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I think you are overstressing the effect of a single 150 gal.(give or take) tank on the center of gravity. Around here there are a BUNCH of trucks running single 100-150 gal. tanks. The only thing countering it on the other side is the battery box. They have been running this configuration (usually pulling a 6000 gal. milk tanker trailer on dairy pickup duty) for about 20 yrs now, so if there are any negatives to this setup, either they don't care, or there aren't any. I wouldn't worry too much about it.
Also, even if you like to stop every 300 miles, it's still nice to know you don't have to fuel up every second or third stop. I think a 1500-mile range is kinda cool, and a 150 gal tank would be no sweat for a Class 8 pulling a 5er.
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Old 06-18-2005, 10:50 PM   #7
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.....my 300 gallons gives me the opportunity to cash in on discounts and cheap prices....also to know that I will sleep all night without running out of fuel or weather out a storm in cool/ warmth without any thought of having to shut down the Onan generator....that my batteries will be ready in the AM when I start up the tractor engine...that anyone in the tractor will be cool/warm all nite-should they not wish to sleep in the trailer....That I can give assistance to a fellow RVer should he not be checking his fuel levels as much as necessary. That I am self sufficient no matter how bad the local situation is-that I don't have to stop in places that are weird/dangerous.....these are a few of the benefits of mass fuel tanks......and I can cheat now and then using some heating oil or Military fuel.....geofkaye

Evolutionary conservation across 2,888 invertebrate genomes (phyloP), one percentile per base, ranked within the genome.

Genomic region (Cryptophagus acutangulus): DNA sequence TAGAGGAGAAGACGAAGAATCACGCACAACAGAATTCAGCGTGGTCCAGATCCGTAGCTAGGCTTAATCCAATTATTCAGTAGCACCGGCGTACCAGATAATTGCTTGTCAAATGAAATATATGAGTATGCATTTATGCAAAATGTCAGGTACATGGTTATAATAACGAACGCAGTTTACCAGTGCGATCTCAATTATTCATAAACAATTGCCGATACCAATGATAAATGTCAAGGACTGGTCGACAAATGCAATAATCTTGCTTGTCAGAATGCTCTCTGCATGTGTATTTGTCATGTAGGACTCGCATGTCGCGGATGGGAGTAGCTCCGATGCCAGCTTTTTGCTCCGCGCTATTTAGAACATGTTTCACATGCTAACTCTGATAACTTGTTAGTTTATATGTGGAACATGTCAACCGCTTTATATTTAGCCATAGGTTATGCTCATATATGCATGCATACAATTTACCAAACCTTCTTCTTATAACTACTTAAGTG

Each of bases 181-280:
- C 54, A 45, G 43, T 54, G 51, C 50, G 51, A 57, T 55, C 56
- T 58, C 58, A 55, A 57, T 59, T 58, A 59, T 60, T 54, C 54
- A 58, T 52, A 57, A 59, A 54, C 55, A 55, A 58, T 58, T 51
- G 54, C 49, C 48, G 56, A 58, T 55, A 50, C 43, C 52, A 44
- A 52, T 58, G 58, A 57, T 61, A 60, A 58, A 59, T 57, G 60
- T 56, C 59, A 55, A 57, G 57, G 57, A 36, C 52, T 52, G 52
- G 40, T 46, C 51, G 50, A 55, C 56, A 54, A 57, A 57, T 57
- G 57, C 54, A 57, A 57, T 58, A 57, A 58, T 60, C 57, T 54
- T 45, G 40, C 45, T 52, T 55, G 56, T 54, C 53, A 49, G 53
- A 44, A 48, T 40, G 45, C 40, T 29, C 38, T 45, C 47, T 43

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Old 06-19-2005, 01:41 PM   #8
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Spoken like a true gentlem- uhhhh, acquaintance.......
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Old 06-19-2005, 01:49 PM   #9
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Gary, not sure, that's kind of why I asked. I do know that truck manufacturers relocate tanks to shift weight towards the rear. That, of course, is primarily an axle load issue. I suspect it also improves braking when running bobtail. On a toter configuration 1000 lbs could be 7% of your weight. I can't believe you wouldn't notice a difference in handling. For a conversion it's not as significant, as long as your do your homework on the rest of the design.

Geof, if you're driving every day, having $600+ tied up in your tanks is no big deal. For a casual RVer, I might not use 600 gallons in a year. So I only have to buy fuel twice a year? In between trips that fuel is going to be sitting there. That's not good for the fuel. I might save a few pennies on cheap fuel (right now there is a 10% difference in the highest and lowest prices at Flying J, and I happen to live in one of the lower states), but having my money tied up costs in other ways. Not to mention how volatile fuel costs are right now. Even with just a pair of 75s I could drive from KC to Vegas and likely have fuel to spare. 1500 miles gives me more than enough time to pick the right place to buy fuel.
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Old 06-19-2005, 05:06 PM   #10
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Gypsy-
Keep in mind that just 'cause you have the capacity, doesn't mean you always have to use it all, all the time. Short trip (200 mi+/-), put in approx. 50gals.; long trip (1000+ mi), feel,uhh,fill 'er up!
I think you get the idea. It's better to have it and not need it, than to need it and not have it. Have fun!
Gary